Plenty of artists collaborate with each other, but these artists are doing it with 6-legged insects. Enlisting the help of bees, beetles, ants and larvae, each of these artists is turning over a large part of the creative process to insects… with very surprising results.
Caddisfly Larvae Sculpting
Before I knew anything about caddisfly larvae, I found some while swimming in a stream in the Sierra Nevada mountains. They were so bizarre–crawling around covered in perfectly sculpted protective cocoons they make from pine needles, small stones and river sand–that I felt like Charles Darwin discovering a new species.
French artist Hubert Duprat uses the larvae’s unusual tube making abilities to create delicate little artworks. Collecting the larvae from their natural environment, he takes them back to his studio, carefully removes their natural cocoon and places them in tanks filled with materials like gold, pearls, turquoise, rubies, diamonds and coral. In just a few weeks the larvae have made a flashy new cocoon, which they later discard for Duprat to collect. (via Colossal)
This Chinese artist is creating sculptures in collaboration with bees. He’s given up control of the final creative process, using chance and the bee’s innate industriousness to create a series of pieces based on the wax cells of the honeycomb.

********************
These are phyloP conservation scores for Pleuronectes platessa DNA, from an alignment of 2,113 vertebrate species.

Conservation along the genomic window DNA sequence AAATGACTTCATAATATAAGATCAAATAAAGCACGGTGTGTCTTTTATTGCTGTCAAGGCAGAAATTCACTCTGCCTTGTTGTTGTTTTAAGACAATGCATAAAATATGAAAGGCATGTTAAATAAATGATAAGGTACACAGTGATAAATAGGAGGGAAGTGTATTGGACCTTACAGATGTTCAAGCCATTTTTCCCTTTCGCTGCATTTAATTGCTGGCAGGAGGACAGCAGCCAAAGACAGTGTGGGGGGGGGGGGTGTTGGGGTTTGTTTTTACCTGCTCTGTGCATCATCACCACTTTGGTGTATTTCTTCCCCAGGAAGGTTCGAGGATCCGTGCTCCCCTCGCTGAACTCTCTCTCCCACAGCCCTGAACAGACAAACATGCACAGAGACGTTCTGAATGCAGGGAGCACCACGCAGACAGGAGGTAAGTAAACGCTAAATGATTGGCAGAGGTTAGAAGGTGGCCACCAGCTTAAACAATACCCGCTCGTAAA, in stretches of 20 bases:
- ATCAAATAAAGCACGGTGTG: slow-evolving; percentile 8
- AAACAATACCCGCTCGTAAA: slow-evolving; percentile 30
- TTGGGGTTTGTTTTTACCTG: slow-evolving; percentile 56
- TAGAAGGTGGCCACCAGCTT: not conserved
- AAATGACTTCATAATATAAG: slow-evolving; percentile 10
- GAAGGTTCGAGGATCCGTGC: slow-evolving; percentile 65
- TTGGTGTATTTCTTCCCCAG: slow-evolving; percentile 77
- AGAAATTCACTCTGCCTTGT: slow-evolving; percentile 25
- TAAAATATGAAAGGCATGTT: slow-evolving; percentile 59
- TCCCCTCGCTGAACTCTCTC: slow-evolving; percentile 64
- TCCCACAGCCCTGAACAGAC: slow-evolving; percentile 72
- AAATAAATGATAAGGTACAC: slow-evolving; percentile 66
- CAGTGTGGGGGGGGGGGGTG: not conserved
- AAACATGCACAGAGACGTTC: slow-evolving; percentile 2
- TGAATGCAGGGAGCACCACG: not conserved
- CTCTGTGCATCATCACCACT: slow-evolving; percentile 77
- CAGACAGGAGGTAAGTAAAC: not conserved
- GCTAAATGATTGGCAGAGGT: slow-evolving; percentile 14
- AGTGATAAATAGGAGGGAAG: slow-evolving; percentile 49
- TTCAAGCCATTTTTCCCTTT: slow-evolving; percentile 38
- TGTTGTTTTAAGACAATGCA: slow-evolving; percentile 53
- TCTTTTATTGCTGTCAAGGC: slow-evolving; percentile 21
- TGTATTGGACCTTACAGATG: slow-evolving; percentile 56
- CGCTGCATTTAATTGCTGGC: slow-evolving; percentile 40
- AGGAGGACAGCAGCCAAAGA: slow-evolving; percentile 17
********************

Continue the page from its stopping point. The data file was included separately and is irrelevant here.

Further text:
For one of his projects “Yuansu II” he encourages the bees to sculpt their hive inside transparent plastic polyhedrons and spheres. The queen bee is suspended in the center of the space, which causes the colony to build a protective home around her. Every 7 days, Ri changes the orientation of the piece using a random roll of the dice to make the decision.
In “Yuansu I” Ren Ri used wire and wooden frames to encourage the bees to make thicker honey comb in the shape of countries, continents and even an entire world map:
Canadian artist Aganetha Dyck not only uses antique porcelain figurines from other artists, but she also employs the help of honey bees to create her sculptures in The MMasked Ball. Over time the bees build up honeycomb over the surface of the figurines, slowly masking them behind a layer of wax.
Steven Kutcher has an interesting job description: he’s an entomologist and insect trainer. While “paying for his house by playing with bugs,”–which included working on over 80 feature films including Arachnophobia and Spiderman–he’s been creating a lot of bug art.
He does this by putting paint on insect feet, then manipulating their path with lights and other methods as they leave footprints across the canvas. Watch the documentary below for more of the creative techniques he uses to manipulate his little helpers.
OK, “collaboration” might be too strong a word for this art. Needless to say, most of these ants are NOT excited about having molten aluminum poured down their nest, but what it reveals is incredible: the nests hidden interior. After the aluminum cools, the cast is dug up, washed off and mounted for display. See more at AntHill Art.
For more examples of anthill casting, see the work of myrmecologist Walter Tschinkel.
See the sculpture above being made in this video: